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  2. In the poem, Death in Viet Nam, by Luis Omar Salinas, Salinas brings forth the difficulties Mexican Americans undertook during the Vietnam War. With the poetic devices imagery and diction taken into effect the poem stands out towards the audience with the format of the poem. The poet separates words like Vietnam (Viet Nam) and Mexican American (Mexican) to separate the idea of being one or unified. Using imagery to provide an insight of the war and how it still is not over. Followed by diction which establishes the words "death", "sacrifice" and "anguish" forces the sense of struggle and pain during the Vietnam War. Looking towards the overall theme of the poem, the theme would be Hope that American and Mexican can be unified so that there would be no difference.

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    1. Miguel I really liked how you compared the title's separation towards the separation of the Mexican and American culture. However, I was wondering how you garnered the theme of hope from the poem? Which lines helped you find this theme?

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    2. "The sacrifice is not over."
      This line was key for me forming the theme of Hope. Sacrifice that one day the cultures would be one so there would be no difference.

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    3. Brianna RodriguezMarch 31, 2013 at 7:53 PM

      The pain of the Vietnam War flows through the lives of many Americans. I agree that the diction emphasizes such emotions of those who had to endure such pain. Miguel, I agree with your post on how war is still occurring. I feel that there will always be a constant battle to be unified. It is unfortunate that the struggles to be accepted is constantly ignored and Mexican Americans still fight for their equality and to become one with Americans.

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    4. What are you stating is the theme? Are struggle of the Mexicans the theme?

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    5. I hate to be a Debbie downer, but I agree with Kristo: What is the theme? Please elaborate a bit more on your claim about hope. I am trying to make the connection and having a difficult time. Please go deeper.

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    6. Hmm, this precise is a bit vague. There's not much in terms of analysis and the theme you suggested for the poem seems cliched; nor does the theme reflect what you are analyzing in the bulk of your precise. My apologies but I don't believe that this is a proper precise but rather a rushed attempt of getting something posted.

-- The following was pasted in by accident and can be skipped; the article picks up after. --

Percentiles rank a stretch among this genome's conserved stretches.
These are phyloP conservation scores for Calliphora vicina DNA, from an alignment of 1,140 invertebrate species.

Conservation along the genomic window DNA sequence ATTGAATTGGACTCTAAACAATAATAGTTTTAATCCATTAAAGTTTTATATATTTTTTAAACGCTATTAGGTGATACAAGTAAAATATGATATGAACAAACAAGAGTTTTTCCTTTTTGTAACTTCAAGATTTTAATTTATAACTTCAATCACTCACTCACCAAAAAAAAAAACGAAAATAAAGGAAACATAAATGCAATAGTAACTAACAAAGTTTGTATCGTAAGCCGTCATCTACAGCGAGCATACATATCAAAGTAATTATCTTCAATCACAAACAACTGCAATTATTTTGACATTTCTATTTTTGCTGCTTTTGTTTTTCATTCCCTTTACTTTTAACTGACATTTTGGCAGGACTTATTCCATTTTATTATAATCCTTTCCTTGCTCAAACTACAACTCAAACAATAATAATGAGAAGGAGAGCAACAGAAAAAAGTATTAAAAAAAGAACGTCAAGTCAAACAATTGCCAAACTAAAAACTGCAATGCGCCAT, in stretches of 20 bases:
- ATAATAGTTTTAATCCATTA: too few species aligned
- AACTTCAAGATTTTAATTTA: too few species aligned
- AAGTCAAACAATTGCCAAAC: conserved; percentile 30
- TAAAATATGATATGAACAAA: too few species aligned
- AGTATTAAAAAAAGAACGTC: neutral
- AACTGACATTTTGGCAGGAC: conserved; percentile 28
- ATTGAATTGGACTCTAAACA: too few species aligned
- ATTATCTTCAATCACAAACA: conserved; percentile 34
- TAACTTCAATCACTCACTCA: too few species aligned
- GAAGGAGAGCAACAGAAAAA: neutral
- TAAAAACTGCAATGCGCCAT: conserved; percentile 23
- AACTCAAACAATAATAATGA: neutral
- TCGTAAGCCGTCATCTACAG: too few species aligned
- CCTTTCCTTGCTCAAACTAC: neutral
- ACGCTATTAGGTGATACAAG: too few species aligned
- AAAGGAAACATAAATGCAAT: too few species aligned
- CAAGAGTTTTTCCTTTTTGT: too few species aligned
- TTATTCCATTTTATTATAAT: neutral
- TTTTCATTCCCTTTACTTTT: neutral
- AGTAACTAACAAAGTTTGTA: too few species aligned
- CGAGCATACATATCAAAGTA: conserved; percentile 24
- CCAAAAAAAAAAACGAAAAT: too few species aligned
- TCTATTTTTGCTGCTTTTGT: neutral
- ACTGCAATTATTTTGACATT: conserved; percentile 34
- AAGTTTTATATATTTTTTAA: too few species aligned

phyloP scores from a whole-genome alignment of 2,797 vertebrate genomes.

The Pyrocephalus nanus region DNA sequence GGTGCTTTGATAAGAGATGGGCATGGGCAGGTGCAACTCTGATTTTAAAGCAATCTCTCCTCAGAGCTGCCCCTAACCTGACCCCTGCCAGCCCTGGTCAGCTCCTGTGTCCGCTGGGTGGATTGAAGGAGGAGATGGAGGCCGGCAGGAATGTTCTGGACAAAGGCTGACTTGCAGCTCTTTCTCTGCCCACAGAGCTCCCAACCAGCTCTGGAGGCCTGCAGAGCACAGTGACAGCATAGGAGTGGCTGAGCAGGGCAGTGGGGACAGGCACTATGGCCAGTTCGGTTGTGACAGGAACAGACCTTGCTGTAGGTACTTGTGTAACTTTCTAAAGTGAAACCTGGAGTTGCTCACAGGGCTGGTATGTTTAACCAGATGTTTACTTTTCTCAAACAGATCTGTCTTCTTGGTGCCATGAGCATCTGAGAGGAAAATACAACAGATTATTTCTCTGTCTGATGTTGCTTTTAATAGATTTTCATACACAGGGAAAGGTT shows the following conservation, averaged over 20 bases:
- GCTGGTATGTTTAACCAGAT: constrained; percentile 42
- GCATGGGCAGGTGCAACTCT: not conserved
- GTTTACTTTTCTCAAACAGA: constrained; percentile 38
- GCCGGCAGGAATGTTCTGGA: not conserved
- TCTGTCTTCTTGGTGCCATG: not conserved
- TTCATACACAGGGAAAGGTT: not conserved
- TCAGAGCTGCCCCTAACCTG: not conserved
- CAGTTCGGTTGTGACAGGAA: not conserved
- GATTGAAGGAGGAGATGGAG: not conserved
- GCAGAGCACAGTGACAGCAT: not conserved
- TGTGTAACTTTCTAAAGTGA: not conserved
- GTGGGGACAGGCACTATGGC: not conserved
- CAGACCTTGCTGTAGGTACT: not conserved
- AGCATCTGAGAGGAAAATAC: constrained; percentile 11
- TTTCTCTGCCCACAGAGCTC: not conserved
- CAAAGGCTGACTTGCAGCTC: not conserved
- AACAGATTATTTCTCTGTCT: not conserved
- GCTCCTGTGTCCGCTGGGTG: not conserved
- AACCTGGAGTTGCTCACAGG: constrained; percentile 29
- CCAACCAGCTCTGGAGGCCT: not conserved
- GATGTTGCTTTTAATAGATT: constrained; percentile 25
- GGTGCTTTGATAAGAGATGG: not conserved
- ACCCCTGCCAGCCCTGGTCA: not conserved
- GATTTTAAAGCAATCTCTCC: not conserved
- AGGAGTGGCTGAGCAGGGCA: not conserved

- Kiet

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    7. Kiet: No it wasn't. I'm just having a difficult time comprehending the prompt.

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    8. Miguel I have to agree with the rest. I am unsure of how you saw “Hope” as the theme for the poem. Did you consider the broken columns in the poem? If so how can you correlate it to Hope?

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    9. What part of the prompt is confusing Miguel.

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    10. I apologize. My words are poorly put. I meant to say that your precise gives the impression of a rushed job not that I'm implying it actually is.

      - Kiet

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    11. I am going to have to agree with the Kiet the way you analyzed the poem is dull, not much of an analysis. It is clear that you attempted to read closely instead of closely reading.

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    12. Esperanza ElizarrarazMarch 31, 2013 at 11:50 PM

      Miguel, I liked what you said about the poet separating certain words to represent the idea of being one or unified because I would not have thought of that myself. However I would have liked it if you would have gone more in depth about the imagery and diction of the poem contributed to your perspective on it.